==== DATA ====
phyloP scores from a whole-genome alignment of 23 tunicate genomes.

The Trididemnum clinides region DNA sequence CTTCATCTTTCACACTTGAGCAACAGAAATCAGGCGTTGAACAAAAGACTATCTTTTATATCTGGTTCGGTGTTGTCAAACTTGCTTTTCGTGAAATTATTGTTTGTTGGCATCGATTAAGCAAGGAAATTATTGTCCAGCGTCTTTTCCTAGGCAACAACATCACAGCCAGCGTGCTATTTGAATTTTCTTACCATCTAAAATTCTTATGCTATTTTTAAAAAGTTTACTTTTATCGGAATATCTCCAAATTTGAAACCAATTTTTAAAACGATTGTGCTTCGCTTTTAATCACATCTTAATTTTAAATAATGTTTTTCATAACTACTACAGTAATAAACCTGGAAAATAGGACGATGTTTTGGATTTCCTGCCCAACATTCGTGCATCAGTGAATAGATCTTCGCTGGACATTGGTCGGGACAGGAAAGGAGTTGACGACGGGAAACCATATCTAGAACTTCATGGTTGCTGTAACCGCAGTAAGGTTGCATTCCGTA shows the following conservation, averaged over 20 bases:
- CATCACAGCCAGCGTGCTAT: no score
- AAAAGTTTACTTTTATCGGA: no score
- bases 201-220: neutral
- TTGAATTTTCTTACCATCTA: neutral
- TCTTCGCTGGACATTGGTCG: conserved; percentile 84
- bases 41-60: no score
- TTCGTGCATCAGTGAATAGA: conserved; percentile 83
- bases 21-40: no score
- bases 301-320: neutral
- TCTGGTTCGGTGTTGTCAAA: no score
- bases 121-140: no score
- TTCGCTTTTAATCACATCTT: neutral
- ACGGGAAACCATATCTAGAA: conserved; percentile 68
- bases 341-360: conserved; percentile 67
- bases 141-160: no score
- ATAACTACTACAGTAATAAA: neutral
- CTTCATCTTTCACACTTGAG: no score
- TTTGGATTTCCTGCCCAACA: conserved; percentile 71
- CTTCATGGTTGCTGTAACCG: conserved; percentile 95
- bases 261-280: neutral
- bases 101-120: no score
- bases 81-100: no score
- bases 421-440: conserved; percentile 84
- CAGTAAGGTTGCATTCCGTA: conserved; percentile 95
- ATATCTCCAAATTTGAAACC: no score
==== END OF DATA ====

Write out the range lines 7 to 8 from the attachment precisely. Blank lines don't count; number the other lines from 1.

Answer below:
- TCTTCGCTGGACATTGGTCG: conserved; percentile 84
- bases 41-60: no score